Bottom-up saw equity underperform credit but the S&P seemed to have a mind of its own into the last hour (as credit closed near its wides and stocks at their highs). Low beta outperformed in stocks and credit. Most notable was the huge jump in USA protection costs in the last two days!
HY credit deteriorated for the fifth day in a row (and 10 of last 12) as breadth was weak in equity and credit. Shifts in equity vol and context-based preferences for IG credit over stocks and HY credit suggest concerns are very warranted as macro data seems to confirm what credit has been hinting at for weeks.
While equities are credit closed almost unch from last Friday but at their lows/wides of the week, there was plenty under the surface that clearly signals derisking is rife and discrimination active. HY dispersion and CMBX tranches among others point to some cyclical turning points that do not auger well.
Equities continued their path of convergence to credit's recently weak signals today as we saw the largest compression between debt and equity in two months. Up-in-quality and up-in-capital structure very evident as single-name vol rose notably.
Goldman on Greece: "We do not see a ‘haircut’ as a viable solution, particularly at this juncture, for a number of reasons: 1. The risk of potential financial ramifications (‘domino effects’) seem too large; 2. the level of debt that is sustainable will be guesswork until growth has stabilized and a primary surplus achieved; 3. the incentives for pursuing adjustment (in Greece and elsewhere) may wane if the debt stock is aggressively reduced; 4. finally, private-sector funding is unlikely to flow back at sustainable levels any earlier than under the current approach of conditional financial support....We still do not expect to see sovereign liability management exercises in Ireland and Portugal. Bonds in these two sovereigns will, however, likely remain subject to higher volatility, reflecting decisions taken on Greece in coming weeks, in addition to local events (e.g., the Portuguese elections, approval of the support package, etc.)."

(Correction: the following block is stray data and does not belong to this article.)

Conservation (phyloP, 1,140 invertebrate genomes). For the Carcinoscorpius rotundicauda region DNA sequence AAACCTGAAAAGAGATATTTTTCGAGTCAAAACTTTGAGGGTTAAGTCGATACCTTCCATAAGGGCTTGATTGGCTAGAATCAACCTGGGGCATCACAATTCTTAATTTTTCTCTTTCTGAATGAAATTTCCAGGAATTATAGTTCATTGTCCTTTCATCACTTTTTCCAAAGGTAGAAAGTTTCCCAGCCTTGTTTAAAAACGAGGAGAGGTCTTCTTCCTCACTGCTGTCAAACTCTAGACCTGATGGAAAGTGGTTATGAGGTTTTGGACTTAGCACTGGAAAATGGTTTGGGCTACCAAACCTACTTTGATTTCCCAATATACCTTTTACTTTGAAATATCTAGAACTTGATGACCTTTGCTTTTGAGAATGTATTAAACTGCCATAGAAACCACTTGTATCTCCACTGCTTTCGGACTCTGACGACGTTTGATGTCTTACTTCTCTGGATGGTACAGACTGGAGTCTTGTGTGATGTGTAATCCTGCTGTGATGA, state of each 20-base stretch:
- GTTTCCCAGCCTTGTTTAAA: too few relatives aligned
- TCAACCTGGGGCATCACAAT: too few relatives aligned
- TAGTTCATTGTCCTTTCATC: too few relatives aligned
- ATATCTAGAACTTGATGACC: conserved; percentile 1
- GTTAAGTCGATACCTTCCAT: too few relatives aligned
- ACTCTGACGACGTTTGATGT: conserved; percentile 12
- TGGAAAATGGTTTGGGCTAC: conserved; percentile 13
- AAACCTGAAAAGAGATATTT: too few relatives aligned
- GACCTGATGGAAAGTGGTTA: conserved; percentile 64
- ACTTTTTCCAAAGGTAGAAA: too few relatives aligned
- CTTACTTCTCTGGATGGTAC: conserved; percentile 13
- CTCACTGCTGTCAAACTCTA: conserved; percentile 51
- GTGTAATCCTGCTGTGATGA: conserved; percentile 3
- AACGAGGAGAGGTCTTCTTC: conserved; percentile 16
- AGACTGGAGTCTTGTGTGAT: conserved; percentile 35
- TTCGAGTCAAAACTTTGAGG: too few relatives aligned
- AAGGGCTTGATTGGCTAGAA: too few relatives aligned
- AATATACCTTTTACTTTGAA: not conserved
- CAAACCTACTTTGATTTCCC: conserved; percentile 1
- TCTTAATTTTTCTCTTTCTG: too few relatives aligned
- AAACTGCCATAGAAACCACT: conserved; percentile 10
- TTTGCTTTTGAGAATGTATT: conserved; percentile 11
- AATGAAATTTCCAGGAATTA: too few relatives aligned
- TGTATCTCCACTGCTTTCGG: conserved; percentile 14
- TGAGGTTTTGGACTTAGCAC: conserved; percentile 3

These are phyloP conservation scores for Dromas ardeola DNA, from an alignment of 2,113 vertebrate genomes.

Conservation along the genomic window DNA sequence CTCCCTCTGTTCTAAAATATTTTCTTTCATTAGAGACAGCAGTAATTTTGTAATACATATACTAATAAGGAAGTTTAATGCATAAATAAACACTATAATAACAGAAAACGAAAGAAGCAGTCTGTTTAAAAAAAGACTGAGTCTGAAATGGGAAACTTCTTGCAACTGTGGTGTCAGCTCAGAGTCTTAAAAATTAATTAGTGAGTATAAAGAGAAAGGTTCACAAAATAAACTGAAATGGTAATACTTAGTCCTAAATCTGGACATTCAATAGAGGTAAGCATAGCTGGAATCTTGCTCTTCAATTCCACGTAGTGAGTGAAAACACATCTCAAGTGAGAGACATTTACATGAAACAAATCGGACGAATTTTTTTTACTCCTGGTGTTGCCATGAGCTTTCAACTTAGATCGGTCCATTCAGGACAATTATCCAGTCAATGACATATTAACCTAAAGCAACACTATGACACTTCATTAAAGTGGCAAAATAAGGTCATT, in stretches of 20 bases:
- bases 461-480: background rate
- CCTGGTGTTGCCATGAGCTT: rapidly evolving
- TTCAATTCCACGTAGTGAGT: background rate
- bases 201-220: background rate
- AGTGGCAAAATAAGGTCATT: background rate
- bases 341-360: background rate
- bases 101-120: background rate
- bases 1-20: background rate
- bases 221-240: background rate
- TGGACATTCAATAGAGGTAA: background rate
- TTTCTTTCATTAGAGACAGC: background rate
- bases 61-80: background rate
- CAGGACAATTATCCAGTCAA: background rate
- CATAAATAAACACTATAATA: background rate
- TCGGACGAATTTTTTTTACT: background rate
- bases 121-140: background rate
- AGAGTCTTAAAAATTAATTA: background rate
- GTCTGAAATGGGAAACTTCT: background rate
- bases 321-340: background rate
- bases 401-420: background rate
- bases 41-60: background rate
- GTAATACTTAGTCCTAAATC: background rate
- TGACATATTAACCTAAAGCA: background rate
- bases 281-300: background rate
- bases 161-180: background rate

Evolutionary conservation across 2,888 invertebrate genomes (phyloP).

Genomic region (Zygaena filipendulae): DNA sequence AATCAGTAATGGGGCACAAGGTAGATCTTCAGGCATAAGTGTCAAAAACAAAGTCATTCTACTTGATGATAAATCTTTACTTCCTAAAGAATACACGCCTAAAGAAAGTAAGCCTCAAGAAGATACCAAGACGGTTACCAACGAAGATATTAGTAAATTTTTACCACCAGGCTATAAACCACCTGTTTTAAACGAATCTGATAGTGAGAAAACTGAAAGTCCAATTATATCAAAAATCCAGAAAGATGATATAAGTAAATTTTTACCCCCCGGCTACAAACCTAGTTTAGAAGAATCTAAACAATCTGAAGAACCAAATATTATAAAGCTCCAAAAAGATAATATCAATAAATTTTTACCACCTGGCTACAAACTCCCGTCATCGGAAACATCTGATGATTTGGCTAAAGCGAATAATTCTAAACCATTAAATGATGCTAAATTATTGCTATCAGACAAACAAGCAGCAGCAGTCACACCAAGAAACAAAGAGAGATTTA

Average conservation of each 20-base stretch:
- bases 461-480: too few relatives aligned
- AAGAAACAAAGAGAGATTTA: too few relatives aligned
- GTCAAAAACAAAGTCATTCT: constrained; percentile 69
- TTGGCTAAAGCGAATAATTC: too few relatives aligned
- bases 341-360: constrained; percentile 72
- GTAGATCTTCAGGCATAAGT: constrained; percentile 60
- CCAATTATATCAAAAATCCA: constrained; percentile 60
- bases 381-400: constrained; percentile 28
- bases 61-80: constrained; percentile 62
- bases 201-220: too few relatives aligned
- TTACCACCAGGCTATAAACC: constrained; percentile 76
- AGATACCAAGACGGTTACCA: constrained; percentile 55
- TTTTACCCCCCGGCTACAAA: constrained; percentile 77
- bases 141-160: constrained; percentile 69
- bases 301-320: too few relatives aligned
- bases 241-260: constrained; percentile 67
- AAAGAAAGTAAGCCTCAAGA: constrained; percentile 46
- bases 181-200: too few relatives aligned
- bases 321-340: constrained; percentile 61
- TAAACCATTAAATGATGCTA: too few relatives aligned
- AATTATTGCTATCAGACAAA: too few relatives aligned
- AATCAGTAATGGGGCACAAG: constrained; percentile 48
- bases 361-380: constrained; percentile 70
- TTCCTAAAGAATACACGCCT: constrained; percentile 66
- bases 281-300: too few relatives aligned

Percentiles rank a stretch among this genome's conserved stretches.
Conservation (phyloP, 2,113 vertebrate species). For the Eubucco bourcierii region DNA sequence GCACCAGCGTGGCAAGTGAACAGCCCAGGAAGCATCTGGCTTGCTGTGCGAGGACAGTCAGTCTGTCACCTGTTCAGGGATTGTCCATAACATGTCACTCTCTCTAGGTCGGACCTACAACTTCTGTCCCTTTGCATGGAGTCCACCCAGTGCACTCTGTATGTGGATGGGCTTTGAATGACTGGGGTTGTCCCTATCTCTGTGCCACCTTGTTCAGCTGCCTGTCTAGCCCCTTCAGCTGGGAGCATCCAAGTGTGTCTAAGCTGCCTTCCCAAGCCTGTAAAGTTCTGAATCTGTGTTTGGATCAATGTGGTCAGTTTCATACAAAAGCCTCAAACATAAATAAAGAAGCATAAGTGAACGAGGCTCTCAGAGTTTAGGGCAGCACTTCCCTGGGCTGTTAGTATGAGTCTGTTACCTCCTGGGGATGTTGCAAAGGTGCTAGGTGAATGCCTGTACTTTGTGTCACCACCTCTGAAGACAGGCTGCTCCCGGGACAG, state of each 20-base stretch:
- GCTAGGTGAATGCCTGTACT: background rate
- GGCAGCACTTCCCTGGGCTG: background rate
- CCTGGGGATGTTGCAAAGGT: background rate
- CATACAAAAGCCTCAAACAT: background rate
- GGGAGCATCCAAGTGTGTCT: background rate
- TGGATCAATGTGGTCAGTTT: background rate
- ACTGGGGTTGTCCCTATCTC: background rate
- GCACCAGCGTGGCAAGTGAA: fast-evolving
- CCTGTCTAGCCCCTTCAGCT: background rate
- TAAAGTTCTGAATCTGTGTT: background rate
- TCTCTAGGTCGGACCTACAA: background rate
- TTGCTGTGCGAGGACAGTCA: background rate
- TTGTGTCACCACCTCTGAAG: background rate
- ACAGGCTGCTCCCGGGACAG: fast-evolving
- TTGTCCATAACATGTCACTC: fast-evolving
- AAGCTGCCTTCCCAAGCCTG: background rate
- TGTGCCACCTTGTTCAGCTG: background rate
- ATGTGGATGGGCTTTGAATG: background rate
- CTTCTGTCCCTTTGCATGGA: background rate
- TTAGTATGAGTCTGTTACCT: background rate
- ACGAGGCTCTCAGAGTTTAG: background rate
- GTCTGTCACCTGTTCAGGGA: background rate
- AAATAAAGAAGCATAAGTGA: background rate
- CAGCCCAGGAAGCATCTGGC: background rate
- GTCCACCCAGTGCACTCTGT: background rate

This weekend’s not so secret meeting was the first step towards what could be a rapid end game of Greek debt restructuring. The lenders are unlikely to give Greece the exact same terms as Portugal and seem intent on demanding collateral against future loans. Greece must resist providing collateral since it now realizes it will not be able to pay back all the debt. Greece will push hard for better terms, but if collateral is required, it will be in Greece’s best interest to restructure sooner rather than later. Since the sovereign restructuring process is a negotiation without much ability to use the courts, Greece will find a way to minimize the damage to itself and its citizens while creating a debt structure that is sustainable. This will all be done while retaining the Euro as its currency. Greece may be looking at re-introducing new Drachmas, but this round of restructuring will still be in Euros.
Moody's Investors Service has today placed Greece's B1 local and foreign currency government bond ratings on review for possible downgrade...Moody's says that a multi-notch downgrade is possible if it concludes that there is large risk that Greece's debt metrics are on an unsustainable path. In Moody's view, such conditions would materially increase the risk of debt restructuring over the short to medium term. Under such conditions, euro area policymakers have stated that future loans from the Exchange Stability Mechanism would be extended only if private creditors were to bear some of the losses. If the path of Greek debt-to-GDP were to appear unsustainable, then Greece might itself have an incentive to seek a change in the terms of its debt obligations.